Analysis of the heterogeneity of tumours and how it's associated with prognosis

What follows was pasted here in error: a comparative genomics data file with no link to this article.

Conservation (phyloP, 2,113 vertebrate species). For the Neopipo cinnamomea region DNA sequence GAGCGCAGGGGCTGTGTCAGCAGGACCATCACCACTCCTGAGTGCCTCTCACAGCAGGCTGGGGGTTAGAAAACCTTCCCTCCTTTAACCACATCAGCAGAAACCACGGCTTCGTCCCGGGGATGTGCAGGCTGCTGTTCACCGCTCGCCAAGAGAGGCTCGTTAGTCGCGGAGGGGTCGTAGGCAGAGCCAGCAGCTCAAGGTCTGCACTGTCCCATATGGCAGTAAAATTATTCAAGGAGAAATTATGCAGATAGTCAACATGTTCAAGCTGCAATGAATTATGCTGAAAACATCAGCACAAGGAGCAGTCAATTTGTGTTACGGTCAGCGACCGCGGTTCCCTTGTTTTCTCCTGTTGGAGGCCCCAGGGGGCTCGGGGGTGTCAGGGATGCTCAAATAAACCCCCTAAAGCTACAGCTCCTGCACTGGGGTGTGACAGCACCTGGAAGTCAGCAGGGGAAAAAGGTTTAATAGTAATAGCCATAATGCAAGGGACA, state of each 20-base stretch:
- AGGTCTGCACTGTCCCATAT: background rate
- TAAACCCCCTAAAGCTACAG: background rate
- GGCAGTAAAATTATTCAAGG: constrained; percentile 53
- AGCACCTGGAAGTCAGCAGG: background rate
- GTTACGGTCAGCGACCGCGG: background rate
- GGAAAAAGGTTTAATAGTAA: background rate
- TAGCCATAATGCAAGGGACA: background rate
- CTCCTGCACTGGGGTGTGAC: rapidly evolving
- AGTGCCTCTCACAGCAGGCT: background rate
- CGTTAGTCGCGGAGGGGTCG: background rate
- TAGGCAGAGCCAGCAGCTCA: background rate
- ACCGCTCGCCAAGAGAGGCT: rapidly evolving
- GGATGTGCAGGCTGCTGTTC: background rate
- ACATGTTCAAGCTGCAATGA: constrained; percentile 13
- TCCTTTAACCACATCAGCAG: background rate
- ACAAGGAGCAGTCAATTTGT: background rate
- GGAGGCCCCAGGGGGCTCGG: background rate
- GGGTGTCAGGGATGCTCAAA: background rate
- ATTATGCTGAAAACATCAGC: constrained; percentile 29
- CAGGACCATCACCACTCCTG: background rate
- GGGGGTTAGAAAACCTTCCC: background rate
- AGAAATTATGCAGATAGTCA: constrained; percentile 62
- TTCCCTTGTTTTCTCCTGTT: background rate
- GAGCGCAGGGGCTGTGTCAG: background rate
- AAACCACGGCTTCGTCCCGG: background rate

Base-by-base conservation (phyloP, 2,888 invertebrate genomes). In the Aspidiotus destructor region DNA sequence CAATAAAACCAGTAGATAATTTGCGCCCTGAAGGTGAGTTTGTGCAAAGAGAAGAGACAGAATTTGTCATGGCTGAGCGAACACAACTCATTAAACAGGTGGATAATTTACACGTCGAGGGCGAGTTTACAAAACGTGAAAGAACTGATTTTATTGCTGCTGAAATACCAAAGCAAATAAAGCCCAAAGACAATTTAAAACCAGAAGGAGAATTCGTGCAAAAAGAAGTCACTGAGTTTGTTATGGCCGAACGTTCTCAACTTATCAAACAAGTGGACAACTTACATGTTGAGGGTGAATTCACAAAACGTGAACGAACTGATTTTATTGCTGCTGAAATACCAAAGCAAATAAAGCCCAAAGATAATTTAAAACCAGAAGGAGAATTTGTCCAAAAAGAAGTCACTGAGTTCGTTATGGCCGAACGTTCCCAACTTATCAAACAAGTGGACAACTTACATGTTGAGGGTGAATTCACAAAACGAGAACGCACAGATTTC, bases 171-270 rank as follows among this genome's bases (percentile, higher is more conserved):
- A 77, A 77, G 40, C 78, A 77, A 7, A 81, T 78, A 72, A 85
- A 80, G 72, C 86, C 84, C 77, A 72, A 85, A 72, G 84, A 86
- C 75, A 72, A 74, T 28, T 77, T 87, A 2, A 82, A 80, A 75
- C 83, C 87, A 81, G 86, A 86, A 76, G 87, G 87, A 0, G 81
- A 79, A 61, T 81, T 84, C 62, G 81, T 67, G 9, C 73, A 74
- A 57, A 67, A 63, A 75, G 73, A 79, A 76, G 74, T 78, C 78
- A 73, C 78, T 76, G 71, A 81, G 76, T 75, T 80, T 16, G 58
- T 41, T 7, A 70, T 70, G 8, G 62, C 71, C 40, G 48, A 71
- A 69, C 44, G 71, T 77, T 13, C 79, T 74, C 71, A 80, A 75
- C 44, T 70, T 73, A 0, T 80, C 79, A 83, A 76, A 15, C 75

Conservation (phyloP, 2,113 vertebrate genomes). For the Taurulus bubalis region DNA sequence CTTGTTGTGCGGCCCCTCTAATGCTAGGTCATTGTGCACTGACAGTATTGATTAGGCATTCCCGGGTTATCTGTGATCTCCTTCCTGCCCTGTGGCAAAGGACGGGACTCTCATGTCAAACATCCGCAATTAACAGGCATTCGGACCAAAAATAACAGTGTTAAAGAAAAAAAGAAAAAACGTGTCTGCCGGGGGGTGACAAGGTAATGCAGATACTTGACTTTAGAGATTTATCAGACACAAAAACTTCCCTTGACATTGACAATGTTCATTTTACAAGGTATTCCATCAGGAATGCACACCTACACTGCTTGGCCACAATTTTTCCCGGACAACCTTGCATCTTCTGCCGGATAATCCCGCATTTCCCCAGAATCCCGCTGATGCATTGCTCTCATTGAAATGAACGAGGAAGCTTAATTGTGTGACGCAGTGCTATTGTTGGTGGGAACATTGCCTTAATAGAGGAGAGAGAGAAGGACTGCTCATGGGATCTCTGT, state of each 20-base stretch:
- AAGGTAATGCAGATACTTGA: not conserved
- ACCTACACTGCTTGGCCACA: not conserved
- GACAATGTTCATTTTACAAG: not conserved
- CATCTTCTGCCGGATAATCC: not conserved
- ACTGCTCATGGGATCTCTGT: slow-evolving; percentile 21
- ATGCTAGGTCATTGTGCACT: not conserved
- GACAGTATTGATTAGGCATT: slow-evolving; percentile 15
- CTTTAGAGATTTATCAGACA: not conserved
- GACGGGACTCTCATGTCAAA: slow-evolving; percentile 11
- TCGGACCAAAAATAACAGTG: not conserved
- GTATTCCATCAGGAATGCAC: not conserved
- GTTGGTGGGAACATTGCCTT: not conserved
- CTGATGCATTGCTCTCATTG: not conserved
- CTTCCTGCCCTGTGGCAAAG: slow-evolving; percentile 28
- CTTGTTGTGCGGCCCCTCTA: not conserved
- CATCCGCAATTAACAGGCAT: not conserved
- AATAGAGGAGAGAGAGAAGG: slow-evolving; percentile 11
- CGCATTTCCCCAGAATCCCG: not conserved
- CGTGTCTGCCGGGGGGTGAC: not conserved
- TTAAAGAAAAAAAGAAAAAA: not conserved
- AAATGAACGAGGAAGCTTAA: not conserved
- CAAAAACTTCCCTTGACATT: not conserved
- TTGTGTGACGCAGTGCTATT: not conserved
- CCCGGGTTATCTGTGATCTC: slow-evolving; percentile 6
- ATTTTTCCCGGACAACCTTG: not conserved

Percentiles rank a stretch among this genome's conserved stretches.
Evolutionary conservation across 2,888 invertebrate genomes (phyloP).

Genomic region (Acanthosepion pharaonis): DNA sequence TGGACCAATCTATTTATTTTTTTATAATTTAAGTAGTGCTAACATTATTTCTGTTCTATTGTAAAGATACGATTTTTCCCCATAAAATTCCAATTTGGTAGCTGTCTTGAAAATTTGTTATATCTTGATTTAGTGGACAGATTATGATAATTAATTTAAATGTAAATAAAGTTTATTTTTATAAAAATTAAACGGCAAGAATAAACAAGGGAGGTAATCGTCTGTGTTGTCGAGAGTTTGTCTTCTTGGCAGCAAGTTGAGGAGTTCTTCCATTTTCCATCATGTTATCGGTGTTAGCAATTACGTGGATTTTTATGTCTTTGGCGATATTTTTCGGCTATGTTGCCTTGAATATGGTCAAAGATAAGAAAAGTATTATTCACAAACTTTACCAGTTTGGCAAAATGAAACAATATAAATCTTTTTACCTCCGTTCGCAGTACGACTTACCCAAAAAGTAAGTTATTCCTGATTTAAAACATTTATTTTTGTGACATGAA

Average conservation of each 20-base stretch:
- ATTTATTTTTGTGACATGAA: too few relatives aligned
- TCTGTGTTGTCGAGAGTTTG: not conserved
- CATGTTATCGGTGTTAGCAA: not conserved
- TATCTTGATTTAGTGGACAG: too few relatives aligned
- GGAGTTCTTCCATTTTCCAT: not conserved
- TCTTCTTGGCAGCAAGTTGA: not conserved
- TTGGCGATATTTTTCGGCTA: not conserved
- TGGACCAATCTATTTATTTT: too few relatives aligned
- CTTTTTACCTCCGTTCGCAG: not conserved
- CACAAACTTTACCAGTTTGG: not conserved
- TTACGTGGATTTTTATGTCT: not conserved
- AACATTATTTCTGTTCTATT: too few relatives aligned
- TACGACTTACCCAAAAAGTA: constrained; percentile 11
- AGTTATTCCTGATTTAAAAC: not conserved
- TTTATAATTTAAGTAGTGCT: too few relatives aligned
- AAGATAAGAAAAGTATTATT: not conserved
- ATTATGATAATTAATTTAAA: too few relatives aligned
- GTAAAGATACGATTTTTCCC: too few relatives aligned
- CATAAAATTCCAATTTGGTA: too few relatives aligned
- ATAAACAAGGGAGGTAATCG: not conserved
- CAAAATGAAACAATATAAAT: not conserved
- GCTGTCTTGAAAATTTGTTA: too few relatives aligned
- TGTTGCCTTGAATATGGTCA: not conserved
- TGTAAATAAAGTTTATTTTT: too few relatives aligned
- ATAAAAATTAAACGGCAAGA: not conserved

Because it’s possible for just one mutant cell, replicating out of control, to give rise to a tumour, one might think tumours are comprised of essentially identical cells. But, that’s not the case. Tumours, generally speaking, contain a mix of cells that arise and develop as the tumour grows. This breast tumour (pictured), for example, shows a variety of cells marked by different colours. And, recent studies suggest, the more cellular diversity a tumour displays, the more deadly it will be. Women whose stage III breast cancer specimens exhibited highly heterogeneous cells – especially cells transitioning from an epithelial to mesenchymal type, which is associated with metastasis – had reduced survival times compared with women whose tumours were more uniform. While these findings may not lead directly to new treatment options for cancer sufferers, they could lead to a new prognostic screen that then guides treatment decisions.
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